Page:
[0067] Step 65 determines whether a user wishes to write data disc with advertising content 3 still bundled. If so the user may write data to a disc with advertising content still bundled in step 66. In order to experience the content a user would need a media player to interpret the data.

[0068] In addition to CD/DVD/DVD-audio writing, users could be allowed to export ad-expired files into non-bundled formats (i.e. MP3, WAV, etc.)

[0069] Advertising content expires according to one or a combination of any or all, but not limited to, the following rules:

[0070] 1. for a given number of impressions (e.g. expiration after five ad impressions)

[0071] 2. within a given time period (e.g. expiration after one month of download)

[0072] 3. a number of impressions within a given time period; for instance, if the advertisement were experienced 5 times in a row, it would only count as one impression; a certain time period would have to elapse between impressions for those impressions to be added to the number of required impression.

[0073] In the case that all the required advertising has been experienced by a user, the primary and auxiliary advertising content then expires and lays dormant. In other words, that particular user is no longer required to experience the advertising content and thus may enjoy the primary media content as the de facto “owner” of that piece of content. The user may retain the option to access the dormant primary and auxiliary advertising content up until such content's prescribed validity date, after which it may be deleted by the media player/enforcer.

[0074] Ad resurrection automatically occurs when a media player/enforcer recognizes that certain rules embedded in the header information of the file have not been complied with. For example, if a file were transferred from client device to client device (P2P), the recipient client device's media player/enforcer would match its usage records with the rules embedded in the file's header information and determine that said playback/usage rules have yet to be complied with.

[0075] The media player may or may not access the central server to update primary and auxiliary advertising content and re-bundle it with media content at any time. (Though it may be preferable for this not to happen during playback itself due the adverse user experience that may be caused due to an interruption of a smooth playback experience).

[0076] If a user has not experienced all the required advertising content within the timeframe required, the file may be considered invalid, and new advertising content would be required to be re-bundled in order to allow the user to experience the media content. Until that re-bundling takes place, the media player would disallow playback of that media content.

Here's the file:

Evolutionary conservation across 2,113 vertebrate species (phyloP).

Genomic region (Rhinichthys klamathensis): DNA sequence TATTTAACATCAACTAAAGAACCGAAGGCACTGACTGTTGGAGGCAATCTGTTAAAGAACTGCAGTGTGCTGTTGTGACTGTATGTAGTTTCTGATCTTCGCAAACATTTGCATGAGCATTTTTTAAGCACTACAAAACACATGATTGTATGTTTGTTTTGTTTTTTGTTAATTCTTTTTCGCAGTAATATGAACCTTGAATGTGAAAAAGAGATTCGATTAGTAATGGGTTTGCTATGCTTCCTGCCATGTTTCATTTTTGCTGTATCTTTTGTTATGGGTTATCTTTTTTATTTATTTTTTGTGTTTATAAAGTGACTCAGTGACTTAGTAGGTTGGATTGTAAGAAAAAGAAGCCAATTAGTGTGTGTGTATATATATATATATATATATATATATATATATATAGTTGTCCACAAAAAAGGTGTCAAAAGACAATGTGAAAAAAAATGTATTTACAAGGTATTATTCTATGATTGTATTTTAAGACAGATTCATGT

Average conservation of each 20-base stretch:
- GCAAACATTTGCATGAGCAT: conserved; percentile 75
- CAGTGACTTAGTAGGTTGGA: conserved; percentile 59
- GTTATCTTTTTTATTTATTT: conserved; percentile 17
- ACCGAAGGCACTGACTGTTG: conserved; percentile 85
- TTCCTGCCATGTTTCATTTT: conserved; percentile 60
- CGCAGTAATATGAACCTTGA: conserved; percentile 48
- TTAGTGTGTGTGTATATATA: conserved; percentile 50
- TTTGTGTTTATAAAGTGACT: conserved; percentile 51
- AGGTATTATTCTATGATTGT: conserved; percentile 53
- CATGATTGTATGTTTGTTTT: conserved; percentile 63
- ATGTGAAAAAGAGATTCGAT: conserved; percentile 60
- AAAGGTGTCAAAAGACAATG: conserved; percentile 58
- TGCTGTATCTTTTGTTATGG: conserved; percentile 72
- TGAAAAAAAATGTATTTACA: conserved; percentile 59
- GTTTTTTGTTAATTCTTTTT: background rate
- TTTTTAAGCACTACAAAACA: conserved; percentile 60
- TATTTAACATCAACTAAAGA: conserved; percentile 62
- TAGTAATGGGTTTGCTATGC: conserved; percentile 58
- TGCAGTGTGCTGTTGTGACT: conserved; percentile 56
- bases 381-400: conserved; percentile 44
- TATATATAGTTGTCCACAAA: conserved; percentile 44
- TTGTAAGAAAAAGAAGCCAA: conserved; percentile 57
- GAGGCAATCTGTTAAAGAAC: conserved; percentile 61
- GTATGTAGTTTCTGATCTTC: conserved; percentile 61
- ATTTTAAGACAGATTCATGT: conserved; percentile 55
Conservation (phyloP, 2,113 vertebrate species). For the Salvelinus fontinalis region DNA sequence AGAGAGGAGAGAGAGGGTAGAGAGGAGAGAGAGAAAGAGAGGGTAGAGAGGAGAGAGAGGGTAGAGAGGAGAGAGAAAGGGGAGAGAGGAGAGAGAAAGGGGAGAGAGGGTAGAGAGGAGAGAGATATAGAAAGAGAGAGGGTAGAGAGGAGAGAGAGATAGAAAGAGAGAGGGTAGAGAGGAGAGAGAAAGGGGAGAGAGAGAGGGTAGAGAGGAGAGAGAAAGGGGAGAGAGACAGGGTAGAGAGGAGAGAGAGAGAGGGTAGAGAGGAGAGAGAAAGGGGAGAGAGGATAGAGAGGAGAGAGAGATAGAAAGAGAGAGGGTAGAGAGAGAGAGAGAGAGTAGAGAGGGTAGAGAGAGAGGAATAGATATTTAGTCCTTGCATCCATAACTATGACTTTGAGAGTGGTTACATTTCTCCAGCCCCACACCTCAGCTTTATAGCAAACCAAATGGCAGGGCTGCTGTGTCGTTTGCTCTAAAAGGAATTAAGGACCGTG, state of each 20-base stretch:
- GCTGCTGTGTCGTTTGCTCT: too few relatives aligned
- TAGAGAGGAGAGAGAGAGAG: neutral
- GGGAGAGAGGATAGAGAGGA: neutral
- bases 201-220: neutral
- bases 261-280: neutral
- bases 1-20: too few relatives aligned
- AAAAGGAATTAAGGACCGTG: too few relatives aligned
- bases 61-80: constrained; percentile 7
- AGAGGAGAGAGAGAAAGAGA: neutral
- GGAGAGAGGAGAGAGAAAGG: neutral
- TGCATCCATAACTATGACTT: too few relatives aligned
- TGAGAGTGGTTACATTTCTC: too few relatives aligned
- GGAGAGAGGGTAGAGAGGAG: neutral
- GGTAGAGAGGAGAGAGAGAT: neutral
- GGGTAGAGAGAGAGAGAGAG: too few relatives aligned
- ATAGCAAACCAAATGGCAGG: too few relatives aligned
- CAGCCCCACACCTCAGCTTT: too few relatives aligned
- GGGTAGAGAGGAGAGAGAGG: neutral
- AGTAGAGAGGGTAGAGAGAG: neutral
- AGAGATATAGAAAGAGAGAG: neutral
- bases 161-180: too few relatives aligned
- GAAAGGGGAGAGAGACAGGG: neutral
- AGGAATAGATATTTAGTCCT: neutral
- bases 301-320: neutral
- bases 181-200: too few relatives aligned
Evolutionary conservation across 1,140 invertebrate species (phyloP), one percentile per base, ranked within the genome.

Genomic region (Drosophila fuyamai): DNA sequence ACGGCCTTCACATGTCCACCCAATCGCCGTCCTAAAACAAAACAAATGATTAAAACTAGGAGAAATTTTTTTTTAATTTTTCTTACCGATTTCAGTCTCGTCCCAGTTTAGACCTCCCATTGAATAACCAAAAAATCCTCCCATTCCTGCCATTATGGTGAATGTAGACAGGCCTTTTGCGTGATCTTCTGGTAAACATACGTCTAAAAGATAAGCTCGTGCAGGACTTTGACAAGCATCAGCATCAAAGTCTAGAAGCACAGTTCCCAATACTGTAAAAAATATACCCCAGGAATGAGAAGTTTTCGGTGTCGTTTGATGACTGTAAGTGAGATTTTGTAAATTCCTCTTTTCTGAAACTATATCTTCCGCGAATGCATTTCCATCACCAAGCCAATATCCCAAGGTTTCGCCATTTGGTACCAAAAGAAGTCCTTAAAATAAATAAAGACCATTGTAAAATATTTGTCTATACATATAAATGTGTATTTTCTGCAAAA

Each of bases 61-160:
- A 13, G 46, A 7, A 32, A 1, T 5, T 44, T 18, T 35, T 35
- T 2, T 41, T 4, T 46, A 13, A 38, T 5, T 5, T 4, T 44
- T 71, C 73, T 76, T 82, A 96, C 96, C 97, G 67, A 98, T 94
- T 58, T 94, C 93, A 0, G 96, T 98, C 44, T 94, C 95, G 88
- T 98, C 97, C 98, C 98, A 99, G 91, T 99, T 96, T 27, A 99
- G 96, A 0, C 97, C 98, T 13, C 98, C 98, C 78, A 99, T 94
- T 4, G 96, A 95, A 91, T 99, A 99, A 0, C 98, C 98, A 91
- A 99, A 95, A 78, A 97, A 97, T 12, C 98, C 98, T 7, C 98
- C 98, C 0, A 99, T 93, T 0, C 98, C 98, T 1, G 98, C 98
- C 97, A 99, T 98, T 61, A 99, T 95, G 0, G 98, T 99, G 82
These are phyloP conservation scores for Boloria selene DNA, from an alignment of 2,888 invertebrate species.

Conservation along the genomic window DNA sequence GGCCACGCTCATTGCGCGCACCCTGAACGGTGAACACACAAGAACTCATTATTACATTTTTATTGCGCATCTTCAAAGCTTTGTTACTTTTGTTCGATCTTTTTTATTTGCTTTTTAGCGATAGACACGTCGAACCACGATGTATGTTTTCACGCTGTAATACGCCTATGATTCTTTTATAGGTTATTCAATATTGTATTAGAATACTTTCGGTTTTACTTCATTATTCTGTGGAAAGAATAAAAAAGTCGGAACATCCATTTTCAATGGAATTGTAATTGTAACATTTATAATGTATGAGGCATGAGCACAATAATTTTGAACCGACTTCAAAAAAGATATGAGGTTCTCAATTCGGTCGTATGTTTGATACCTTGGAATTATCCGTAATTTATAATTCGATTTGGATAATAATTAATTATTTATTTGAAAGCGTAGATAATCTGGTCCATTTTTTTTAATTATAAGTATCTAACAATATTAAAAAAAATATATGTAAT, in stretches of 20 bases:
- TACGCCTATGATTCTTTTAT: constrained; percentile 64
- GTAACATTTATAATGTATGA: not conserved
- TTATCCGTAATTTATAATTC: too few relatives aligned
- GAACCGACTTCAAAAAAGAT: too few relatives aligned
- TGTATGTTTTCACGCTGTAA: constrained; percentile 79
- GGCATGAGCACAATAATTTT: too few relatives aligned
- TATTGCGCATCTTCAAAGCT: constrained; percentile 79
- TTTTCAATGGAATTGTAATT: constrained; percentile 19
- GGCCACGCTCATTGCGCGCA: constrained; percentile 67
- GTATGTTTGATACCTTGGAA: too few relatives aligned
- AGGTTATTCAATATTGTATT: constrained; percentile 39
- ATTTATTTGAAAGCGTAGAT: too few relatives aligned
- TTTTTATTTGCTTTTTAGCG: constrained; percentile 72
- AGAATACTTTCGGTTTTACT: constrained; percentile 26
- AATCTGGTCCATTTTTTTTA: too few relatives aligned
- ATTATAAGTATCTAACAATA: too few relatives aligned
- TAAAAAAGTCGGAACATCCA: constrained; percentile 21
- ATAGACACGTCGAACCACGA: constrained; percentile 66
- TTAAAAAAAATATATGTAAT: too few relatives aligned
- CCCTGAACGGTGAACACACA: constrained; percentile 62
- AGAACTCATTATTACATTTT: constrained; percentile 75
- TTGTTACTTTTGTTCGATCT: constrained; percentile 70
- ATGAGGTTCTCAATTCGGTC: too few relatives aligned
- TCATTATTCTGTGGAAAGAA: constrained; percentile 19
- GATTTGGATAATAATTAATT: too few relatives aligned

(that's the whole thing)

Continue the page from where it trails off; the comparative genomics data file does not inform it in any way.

[0077] Users may or may not be allowed to disable advertising content via payment. In this case all bundled advertising content would be deleted. All appropriate security and encryption methods would be employed in these commerce transactions.

[0078] Anti-piracy safeguards include but are not limited to the following: secure and encrypted file transfer and enforcement of rules for playback; CD/DVD/DVD-audio disc burning in a copy-protected format; data configuration (i.e., not continuous data).

[0079] Anti-ad bypass measures include but are not limited to the following: minimum volume setting during ad playback; prohibition on users to mute or move volume below that minimum; prohibition on fast-forwarding or skipping through advertising content; detection of measures employed to avoid experience content; (i.e., disabled soundcard, sound or video system disconnected, etc.); prohibition on “looping” of media content whereby users would simply play media content constantly in a row so that advertisement content expires immediately.

[0080] Accordingly, while several embodiments of the present invention have been shown and described, it is obvious that many changes and modifications may be made thereunto without departing from the spirit and scope of the invention.

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Classifications
U.S. Classification709/236, 709/217
International ClassificationH04L29/06, H04L29/08, G06Q30/00
Cooperative ClassificationH04L69/329, H04L67/10, H04L67/2833, G06Q30/02, H04L29/06
European ClassificationG06Q30/02, H04L29/06, H04L29/08N9